Margaret of France (November 1157 – August/September 1197) was the eldest daughter of Louis VII of France by his second wife Constance of Castile.
Margaret was a younger half-sister to Marie of France, Countess of Champagne, and Alix of France, Countess of Blois. Her older half-sisters were also older half-sisters of her future husband.
She was married to Henry the Young King of England on 2 November 1160. Henry was the second of five sons born to King Henry II of England and Eleanor, Duchess of Aquitaine. He was five years old at the time of this agreement while Margaret was only two. Margaret's dowry was the vital and much disputed territory of Vexin.
Her husband became co-ruler with his father in 1170. For unknown reasons, Margaret was not crowned along with her husband on 14 July 1170, an omission that greatly angered her father. In order to please the French King, Henry II had his son and Margaret crowned together in Winchester Cathedral on 27 August 1172. Margaret became pregnant and gave birth to their only son William on 19 June 1177. The child was born prematurely and died on 22 June of the same year.
She was accused in 1182 of having a love affair with William Marshal, 1st Earl of Pembroke, although contemporary chroniclers doubted the truth of these accusations. Henry may have started the process to have their marriage annulled, ostensibly due to her adultery but in reality because she could not conceive an heir. Margaret was sent back to France, according to E. Hallam (The Plantagenets) and Amy Kelly (Eleonore of Aquitaine and the Four Kings), to ensure her safety during the civil war with Young Henry's brother Richard. Her husband died in 1183 while on campaign in the Dordogne region of France.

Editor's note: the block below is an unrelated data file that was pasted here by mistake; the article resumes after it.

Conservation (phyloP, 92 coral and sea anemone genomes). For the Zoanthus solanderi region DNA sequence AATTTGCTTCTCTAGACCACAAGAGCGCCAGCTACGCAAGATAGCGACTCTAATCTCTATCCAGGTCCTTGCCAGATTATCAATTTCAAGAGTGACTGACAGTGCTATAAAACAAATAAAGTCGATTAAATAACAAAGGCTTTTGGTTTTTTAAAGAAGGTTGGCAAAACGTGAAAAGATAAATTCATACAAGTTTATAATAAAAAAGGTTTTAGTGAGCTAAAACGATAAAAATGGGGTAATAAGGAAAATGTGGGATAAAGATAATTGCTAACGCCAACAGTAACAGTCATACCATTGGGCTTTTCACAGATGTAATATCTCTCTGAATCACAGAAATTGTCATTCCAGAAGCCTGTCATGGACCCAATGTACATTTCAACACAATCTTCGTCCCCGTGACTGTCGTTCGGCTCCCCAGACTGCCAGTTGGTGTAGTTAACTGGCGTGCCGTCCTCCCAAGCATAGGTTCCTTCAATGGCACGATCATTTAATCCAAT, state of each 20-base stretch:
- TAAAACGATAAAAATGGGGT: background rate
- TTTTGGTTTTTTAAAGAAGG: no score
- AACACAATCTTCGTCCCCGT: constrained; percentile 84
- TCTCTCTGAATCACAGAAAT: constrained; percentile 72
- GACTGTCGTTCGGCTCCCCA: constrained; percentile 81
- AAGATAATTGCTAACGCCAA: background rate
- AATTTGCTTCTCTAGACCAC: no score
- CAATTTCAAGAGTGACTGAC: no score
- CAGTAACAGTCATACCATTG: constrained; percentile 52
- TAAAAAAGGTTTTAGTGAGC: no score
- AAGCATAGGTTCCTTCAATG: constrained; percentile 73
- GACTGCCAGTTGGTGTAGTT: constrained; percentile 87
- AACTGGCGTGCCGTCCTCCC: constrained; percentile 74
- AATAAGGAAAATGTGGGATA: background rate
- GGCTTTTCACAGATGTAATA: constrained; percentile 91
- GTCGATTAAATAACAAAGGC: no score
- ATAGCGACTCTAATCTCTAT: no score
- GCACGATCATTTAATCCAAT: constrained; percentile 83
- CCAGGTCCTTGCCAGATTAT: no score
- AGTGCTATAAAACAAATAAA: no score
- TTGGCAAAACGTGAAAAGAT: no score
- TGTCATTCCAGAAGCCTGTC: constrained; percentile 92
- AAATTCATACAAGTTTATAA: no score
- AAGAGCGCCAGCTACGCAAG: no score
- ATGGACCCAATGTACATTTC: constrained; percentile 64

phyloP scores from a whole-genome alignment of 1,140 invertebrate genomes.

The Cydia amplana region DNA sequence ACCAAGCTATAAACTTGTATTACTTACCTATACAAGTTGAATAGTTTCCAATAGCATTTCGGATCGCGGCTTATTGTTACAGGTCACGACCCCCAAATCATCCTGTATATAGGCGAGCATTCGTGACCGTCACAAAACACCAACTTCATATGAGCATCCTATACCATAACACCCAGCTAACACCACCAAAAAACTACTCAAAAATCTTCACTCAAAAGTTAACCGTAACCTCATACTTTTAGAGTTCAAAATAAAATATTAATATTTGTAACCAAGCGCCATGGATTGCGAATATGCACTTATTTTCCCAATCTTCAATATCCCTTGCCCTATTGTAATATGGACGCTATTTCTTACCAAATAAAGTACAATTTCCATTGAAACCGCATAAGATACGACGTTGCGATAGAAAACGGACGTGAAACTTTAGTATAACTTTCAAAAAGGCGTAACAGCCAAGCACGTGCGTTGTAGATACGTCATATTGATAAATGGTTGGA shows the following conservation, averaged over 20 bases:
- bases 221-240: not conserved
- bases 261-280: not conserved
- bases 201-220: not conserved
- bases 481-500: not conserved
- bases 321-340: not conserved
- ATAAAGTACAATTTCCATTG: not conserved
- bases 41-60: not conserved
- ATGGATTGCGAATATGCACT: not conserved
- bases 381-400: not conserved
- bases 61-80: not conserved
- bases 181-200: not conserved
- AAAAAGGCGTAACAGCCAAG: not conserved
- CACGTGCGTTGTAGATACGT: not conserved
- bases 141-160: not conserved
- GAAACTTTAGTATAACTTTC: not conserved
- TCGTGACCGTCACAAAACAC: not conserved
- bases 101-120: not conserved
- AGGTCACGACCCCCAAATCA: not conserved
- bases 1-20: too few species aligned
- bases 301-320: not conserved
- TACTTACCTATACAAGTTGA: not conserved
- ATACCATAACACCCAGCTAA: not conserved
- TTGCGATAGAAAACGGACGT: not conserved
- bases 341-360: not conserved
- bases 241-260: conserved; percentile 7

After receiving a substantial pension in exchange for surrendering her dowry of Gisors and the Vexin, she became the second queen consort of Béla III of Hungary in 1186. The difficult delivery of her only known child in 1177 seems to have rendered her sterile, as she had no further children by either Young Henry or Béla.
She was widowed for a second time in 1196 and died on pilgrimage to the Holy Land at St John of Acre in 1197, having only arrived a few days prior to her death. She was buried at the Cathedral of Tyre, according to Ernoul, the chronicler who continued the chronicles of William of Tyre.